Administrative overhead is a burden for many providers; automating processes provide cost-saving opportunities.
Technology and automation have been mandated by the Centers for Medicare and Medicaid in certain parts of healthcare processes, but overall, the healthcare industry is way behind in utilizing technology and automation for increased efficiencies and profit. The findings from the Council for Affordable Quality Healthcare, Inc. (CAQH) details some of the potential reasons providers don’t pursue automation, despite its proven benefits.
The seventh annual report from CAQH found that prior authorization costs are the most costly, time-consuming transaction for providers. On average, providers spend almost $11 on each manual prior authorization, which is up from $6.61 just a year ago. Obviously, the costs are significantly lower for partially and fully electronic transactions, at $4 and $2 respectively, but automation of prior authorization transactions remained very low in 2019.
Why is it so difficult? Unfortunately, there are several reasons:
1. Data inconsistency
Payers don’t use the same codes to communicate prior authorization status, errors and next steps, including the need for clinical documentation to prove medical necessity. Standardization and transparency is needed to make the process easier for all involved.
2. No standardized clinical documentation
Health plans require different levels of clinical documentation detail for prior authorization requests to help determine medical necessity and appropriateness. This lack of standardization makes it difficult to automate a prior authorization response.
3. Lack of clinical and administrative system integration
Bi-directional integrations between practice management systems and clinical systems, like electronic health records, are uncommon, which means data has to be manually entered into one system from another. This represents an opportunity for human error and a drain on productivity and efficiency.
Despite the known barriers, not much progress is being made year over year. The CAQH found that adoption of prior authorizations increased by only one percent from 2018 to 2019 to 13% overall. However, the CAQH approved a 2-day rule to accelerate the prior authorization process, and 80% of industry stakeholders are in agreement.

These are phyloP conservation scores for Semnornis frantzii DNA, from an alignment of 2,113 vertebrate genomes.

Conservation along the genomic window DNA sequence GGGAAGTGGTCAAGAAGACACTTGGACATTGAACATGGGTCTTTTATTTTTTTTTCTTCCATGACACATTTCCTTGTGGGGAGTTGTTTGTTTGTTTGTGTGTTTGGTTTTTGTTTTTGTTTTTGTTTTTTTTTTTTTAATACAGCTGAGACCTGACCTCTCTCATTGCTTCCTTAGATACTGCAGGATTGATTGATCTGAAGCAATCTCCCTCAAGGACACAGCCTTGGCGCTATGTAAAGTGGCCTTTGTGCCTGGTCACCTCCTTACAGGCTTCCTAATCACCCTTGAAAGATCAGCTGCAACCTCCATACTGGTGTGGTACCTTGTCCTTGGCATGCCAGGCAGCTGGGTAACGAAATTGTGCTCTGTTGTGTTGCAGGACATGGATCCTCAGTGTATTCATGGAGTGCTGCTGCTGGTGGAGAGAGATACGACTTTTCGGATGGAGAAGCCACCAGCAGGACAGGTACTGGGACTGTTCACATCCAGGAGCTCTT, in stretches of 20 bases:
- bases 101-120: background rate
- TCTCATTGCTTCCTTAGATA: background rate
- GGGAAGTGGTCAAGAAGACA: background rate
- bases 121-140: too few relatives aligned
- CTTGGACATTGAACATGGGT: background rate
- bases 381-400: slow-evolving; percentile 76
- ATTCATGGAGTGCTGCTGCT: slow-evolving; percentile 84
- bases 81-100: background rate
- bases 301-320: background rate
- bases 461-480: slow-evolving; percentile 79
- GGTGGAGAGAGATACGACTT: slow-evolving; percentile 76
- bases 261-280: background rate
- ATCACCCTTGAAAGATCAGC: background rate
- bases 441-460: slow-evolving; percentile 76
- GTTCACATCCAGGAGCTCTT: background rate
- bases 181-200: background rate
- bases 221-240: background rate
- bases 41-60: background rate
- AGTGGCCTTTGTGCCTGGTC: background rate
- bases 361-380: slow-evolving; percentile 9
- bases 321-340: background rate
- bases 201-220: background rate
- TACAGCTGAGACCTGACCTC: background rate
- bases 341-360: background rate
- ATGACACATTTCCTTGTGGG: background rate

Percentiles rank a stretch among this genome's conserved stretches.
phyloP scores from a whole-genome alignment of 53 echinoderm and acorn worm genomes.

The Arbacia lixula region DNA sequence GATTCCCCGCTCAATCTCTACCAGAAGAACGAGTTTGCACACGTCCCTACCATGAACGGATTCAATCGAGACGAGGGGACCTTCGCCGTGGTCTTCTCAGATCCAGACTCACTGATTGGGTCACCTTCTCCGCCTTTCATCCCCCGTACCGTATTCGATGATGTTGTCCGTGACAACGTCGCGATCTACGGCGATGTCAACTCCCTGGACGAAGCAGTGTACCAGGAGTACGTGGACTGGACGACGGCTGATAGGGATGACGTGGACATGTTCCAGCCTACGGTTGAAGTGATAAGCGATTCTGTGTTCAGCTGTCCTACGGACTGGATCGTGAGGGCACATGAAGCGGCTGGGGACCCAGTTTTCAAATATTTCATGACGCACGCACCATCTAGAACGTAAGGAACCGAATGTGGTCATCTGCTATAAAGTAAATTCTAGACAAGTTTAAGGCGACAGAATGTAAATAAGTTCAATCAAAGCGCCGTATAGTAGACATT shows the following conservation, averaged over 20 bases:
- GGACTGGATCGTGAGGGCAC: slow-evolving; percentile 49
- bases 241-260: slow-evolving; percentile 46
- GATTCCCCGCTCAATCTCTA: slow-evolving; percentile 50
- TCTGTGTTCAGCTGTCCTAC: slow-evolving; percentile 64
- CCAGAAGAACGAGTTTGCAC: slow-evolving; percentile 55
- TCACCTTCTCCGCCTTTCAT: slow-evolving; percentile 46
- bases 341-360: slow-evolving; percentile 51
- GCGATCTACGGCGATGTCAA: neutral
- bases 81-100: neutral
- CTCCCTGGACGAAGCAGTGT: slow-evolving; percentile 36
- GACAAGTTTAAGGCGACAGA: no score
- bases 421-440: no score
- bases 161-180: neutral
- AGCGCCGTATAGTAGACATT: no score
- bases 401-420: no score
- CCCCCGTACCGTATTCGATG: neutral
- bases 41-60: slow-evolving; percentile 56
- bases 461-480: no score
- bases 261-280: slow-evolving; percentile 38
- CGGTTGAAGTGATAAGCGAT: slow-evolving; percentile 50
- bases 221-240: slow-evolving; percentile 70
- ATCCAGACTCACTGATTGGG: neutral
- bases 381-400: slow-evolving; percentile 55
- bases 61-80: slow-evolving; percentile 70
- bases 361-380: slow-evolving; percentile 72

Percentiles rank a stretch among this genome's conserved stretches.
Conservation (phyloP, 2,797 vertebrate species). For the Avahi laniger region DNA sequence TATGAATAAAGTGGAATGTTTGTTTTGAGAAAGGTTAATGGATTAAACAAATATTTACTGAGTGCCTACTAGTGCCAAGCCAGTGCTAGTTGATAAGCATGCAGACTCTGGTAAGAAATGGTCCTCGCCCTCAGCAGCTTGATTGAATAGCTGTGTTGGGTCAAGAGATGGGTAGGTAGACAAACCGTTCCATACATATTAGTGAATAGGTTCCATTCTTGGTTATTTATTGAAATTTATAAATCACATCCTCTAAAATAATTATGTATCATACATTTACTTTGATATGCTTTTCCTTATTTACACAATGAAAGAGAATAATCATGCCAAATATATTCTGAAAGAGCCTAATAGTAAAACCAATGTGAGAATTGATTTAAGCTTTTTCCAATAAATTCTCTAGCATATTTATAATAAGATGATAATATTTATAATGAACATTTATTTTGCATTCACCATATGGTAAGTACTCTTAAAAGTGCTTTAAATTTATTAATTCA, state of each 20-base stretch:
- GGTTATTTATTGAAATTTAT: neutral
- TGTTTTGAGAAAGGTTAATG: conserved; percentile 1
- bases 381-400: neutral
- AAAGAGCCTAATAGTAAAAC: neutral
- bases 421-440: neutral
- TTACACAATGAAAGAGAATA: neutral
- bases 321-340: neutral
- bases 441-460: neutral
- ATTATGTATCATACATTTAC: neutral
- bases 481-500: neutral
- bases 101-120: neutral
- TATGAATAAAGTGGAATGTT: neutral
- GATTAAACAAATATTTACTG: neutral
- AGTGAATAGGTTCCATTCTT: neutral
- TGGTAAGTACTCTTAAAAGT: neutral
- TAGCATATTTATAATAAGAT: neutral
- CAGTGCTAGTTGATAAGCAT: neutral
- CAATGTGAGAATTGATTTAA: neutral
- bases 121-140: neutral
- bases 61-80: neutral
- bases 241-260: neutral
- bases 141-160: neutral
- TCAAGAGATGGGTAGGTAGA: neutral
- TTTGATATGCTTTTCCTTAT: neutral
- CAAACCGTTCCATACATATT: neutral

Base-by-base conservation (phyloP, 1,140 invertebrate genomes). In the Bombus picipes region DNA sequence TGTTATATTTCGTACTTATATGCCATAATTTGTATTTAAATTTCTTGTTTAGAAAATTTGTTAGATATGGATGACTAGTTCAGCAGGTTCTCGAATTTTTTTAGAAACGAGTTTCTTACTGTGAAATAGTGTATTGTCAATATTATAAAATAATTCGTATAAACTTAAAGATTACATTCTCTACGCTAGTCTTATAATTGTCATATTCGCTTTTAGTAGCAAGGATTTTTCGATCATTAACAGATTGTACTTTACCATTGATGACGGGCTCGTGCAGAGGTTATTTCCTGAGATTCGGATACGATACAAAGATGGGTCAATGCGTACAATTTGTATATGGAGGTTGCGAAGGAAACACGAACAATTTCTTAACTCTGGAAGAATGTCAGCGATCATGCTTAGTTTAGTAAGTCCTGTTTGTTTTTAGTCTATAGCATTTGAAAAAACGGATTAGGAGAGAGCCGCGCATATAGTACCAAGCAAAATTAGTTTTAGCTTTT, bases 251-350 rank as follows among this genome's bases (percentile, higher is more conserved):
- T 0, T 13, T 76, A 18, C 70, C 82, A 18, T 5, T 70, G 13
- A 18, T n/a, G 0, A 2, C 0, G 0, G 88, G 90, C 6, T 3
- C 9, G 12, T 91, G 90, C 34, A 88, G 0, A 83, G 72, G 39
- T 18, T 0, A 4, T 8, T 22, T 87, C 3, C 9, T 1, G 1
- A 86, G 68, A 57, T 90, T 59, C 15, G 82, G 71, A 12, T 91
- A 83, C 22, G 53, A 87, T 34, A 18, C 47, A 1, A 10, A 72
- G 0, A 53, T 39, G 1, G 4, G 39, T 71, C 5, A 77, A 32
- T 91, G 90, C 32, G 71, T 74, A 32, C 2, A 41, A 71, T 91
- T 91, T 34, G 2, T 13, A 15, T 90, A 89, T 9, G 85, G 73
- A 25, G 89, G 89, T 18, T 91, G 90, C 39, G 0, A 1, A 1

The rule outlines the following timelines must be met 90% of the time within a calendar month:
- A two-day additional information request. A health plan, payer or its agent has two business days to review a prior authorization request from a provider and respond with the additional documentation needed to complete the request.
- A two-day final determination. Once a health plan receives all requested information from a provider, its payer or agent has two business days to send a response containing a final determination.
- Optional close out. A health plan may choose to close out a prior authorization request if it does not receive the additional information needed to make a final determination from the provider within 15 business days of communicating what additional information is needed.
This new rule is very encouraging, considering the health plans participating in the CAQH represent 75% of the insured population in the United States. This rule will not only help reduce administrative costs for providers, but more importantly, it will help save lives by ending delays in care caused by prior authorization requirements.
Read more about best practices for mitigating prior authorization challenges in this whitepaper.